So, the foo function, as we know it, takes an x. Now, I don't have to pass the x in. I could take the x out, and just simply reference it. You'll notice there, that on line 8 I have an x, and I can reference that. That's going to be called closure. But we're not getting to the closure point yet, so I'm going to formally pass in the x. And that means the x needs to be passed in here. Whatever the x was given to my universe, I'm going to pass that in to this inner interior function. Now, you notice that I'm changing a y, that of course is changing it as a result of that, that lexical scope, that closure over the y.
And also the z, it's changing the z. So I'm going to call the function foo. And then I know that my y and my z have been set to their proper values for the end of my program. So what do I need to do? Just simply return them. And I'm going to encapsulate them in something, and a functional programmer usually turns to an array when they want to encapsulate some value. Lists are particularly convenient, and we'll get more to lists later. So, I'm just going to simply return my y and my z. Now, you notice I'm not returning x. I could. But x isn't something that's changing as a result of any of what we're doing.
It's just simply an input to my universe. It's a starting state, it's an initial state, so I don't really need to return it. So I really only need to return that which changed, that which would be something that somebody wanted to observe. Now, if somebody didn't care about observing y, for example, of course this program changes y, so you probably do. But if you didn't care about changing y, you wouldn't even want to return that. You would only want to return that which somebody would want to observe. Okay, so that's our bar function. And it's going to execute the foo function, and then return the results of whatever those values are.
Clearly, on the inside, this function is as impure as it gets. Okay? Hopefully everybody can agree with that. But from the outside perspective, now, bar takes in a universe, and it returns back a result. And nothing on the outside of bar changes as a result of calling bar, which means we can call bar over and over and over again with the same inputs, and get the same outputs. That's how we've made it pure. So, just to illustrate that, instead of calling these foo variables down here, I'm going to call bar. I'm going to pass in an x, which in this case was the 20.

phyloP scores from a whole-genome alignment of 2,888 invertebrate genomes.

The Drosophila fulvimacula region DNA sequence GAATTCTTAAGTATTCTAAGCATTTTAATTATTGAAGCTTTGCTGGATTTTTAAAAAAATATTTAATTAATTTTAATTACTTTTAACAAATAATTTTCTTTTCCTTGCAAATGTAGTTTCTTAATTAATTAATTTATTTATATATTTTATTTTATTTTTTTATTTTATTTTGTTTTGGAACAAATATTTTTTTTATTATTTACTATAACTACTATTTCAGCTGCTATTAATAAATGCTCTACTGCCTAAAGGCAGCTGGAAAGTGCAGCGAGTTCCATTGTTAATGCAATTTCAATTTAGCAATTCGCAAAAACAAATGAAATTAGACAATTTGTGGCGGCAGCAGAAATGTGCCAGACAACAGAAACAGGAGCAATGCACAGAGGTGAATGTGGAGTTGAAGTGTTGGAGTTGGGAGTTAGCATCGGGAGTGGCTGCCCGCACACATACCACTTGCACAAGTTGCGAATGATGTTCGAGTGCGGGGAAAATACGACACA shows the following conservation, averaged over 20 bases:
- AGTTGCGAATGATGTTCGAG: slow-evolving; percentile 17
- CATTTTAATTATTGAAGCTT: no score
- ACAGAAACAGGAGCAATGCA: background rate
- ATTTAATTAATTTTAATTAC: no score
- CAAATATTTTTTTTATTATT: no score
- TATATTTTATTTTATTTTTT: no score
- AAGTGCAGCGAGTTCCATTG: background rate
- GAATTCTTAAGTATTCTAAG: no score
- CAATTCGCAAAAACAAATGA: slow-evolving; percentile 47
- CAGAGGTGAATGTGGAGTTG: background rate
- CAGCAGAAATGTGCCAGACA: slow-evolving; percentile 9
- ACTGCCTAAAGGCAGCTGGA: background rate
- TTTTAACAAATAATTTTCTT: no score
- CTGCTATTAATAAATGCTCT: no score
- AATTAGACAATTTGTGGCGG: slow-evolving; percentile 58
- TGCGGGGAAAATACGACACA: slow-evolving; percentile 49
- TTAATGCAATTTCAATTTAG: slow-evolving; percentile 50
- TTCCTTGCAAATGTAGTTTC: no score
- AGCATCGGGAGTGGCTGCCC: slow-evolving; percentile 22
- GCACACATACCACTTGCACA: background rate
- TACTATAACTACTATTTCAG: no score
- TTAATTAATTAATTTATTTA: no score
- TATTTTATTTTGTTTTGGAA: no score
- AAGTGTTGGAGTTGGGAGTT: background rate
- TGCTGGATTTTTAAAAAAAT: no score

And I'm going to pass in a y, you remember, I've taken it out now, but remember our initial value state that we cared about with y was five. So if I pass in the value 20, and ask for the value 5 back. What am I getting? Well, let's run through it just to make sure, and then we can, you can of course execute this in the console of your browser if you care, but if I pass in 20 as x, 20's going to come in as x. If I pass in five as y, five is going to become six, and then I'm going to say six times 20, which is 120, and that's going to be my z.
So what am I expecting back as my return value? I'm expecting back an array with six, and 120. And if you try it, you'll notice that you get that value back. Okay? Now, if I called bar(20, 5) again, I'm going to get the exact same state back because now I'm dealing with a pure function. There are no side effects. It's a pure function. Okay? And of course if I called bar with 25, and I call it with six now, because six was my new state that I'm observing from y.
If I take that state, and I pump that back in as the starting point for my second run of this universe, now six is going to become seven, seven times 25, we're going to get, y is going to be what now? - [Student] Seven. - Seven. And we're going to get 125 back, okay?
This course was created by Frontend Masters. It was originally released on 03/08/2016. We're pleased to host this training in our library.
- Pure functions
- Manual composition
- Composition utility
- List operations